means to raise said rope length from said channel to a position above said plane when said channel is at a twelve o'clock position relative to said horizontal axis, comprising a push-up blade mounted in said channel and a cam mounted on a stationary shaft along said horizontal axis, and springs mounted between an inside surface of said cylinder and said push-up blade for urging said push-up blade against said cam; said cam having a lobe pointing at said twelve o'clock position;
means comprising said U-shaped forming plate and said D-shaped forming plate moving toward each other, to form said rope length into an U-shaped form, and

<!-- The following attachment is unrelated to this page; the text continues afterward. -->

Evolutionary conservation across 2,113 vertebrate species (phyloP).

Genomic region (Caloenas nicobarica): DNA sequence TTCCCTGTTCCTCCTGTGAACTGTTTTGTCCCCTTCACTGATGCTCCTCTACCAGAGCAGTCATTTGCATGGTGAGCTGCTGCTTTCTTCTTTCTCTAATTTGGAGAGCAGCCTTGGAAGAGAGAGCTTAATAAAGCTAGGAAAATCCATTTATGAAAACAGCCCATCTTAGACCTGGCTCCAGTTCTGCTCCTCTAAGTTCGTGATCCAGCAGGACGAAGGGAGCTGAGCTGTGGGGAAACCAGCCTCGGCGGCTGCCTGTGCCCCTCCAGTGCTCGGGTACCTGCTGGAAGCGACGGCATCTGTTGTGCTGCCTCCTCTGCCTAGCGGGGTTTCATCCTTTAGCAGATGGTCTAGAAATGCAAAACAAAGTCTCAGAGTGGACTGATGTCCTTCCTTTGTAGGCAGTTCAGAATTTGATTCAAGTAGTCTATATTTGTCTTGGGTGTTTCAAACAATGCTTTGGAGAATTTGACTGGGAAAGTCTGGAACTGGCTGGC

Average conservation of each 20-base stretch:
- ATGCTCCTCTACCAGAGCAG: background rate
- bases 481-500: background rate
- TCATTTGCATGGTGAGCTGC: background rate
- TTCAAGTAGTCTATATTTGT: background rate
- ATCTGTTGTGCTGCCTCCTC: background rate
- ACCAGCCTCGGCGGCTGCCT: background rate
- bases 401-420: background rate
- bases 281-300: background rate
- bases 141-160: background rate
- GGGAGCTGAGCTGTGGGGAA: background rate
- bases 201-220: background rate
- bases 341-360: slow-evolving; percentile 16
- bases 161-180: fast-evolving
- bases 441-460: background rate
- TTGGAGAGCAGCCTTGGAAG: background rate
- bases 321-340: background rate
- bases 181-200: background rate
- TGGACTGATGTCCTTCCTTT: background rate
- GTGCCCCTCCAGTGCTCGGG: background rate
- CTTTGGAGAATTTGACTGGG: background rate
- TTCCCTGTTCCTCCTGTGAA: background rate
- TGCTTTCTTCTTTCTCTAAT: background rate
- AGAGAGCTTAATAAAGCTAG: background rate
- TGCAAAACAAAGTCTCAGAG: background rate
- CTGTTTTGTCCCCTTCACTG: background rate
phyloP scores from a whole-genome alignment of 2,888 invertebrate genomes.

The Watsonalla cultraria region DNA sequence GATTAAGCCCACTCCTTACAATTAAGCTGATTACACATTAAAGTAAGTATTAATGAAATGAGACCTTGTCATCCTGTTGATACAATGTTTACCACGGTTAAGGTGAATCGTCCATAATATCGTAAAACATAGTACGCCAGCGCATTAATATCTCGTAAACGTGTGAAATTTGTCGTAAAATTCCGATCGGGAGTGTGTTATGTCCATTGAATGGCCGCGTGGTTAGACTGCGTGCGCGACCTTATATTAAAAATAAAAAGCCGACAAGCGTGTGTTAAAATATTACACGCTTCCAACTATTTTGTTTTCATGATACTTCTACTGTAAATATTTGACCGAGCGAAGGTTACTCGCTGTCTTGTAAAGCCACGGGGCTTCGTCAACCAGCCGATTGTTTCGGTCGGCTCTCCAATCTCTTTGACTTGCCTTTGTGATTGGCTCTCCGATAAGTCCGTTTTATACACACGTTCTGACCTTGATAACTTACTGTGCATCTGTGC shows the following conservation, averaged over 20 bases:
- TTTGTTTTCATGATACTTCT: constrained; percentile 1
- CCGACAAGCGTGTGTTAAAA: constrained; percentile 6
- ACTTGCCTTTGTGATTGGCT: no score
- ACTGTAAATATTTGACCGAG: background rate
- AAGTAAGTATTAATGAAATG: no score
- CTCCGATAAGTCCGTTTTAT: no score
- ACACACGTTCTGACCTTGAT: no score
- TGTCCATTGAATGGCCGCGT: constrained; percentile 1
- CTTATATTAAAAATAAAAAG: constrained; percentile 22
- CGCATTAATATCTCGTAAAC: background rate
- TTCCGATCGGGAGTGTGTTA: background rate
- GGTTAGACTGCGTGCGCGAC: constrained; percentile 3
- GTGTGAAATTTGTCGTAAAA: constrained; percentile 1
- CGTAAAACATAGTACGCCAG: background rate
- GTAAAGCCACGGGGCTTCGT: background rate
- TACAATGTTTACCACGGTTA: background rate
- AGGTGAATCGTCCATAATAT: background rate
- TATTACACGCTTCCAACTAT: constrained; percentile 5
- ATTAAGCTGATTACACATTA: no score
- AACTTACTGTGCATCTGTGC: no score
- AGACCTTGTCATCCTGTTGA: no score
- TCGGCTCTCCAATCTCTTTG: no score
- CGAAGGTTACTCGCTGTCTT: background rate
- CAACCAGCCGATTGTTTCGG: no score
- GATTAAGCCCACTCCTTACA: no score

means to affix said rope length in said U-shaped form to a handle patch comprising means to form creases in said handle patch and means to encase portions of said rope length in said creases.

Referenced Cited

U.S. Patent Documents

1762857 June 1930 Eaton
2224040 December 1940 Eaton et al.
2379087 June 1945 Katz
2844075 July 1958 Davis et al.
3101033 August 1963 Bonsor
3490682 January 1970 Schwarzkopf
3706625 December 1972 Jones et al.
3713940 January 1973 Haugh et al.
4510620 April 9, 1985 Langen et al.
5350350 September 27, 1994 Maccalli
5437594 August 1, 1995 Mattson et al.
5858166 January 12, 1999 James et al.

Patent History

Patent number: 6905451
Type: Grant
Filed: Mar 1, 2004
Date of Patent: Jun 14, 2005
Patent Publication Number: 20040176231
Inventor: Kenneth J. Pajunen (Collingwood, Ontario)
Primary Examiner: Rinaldi I. Rada
Assistant Examiner: Hemant M. Desai
Attorney: Mario Theriault
Application Number: 10/788,341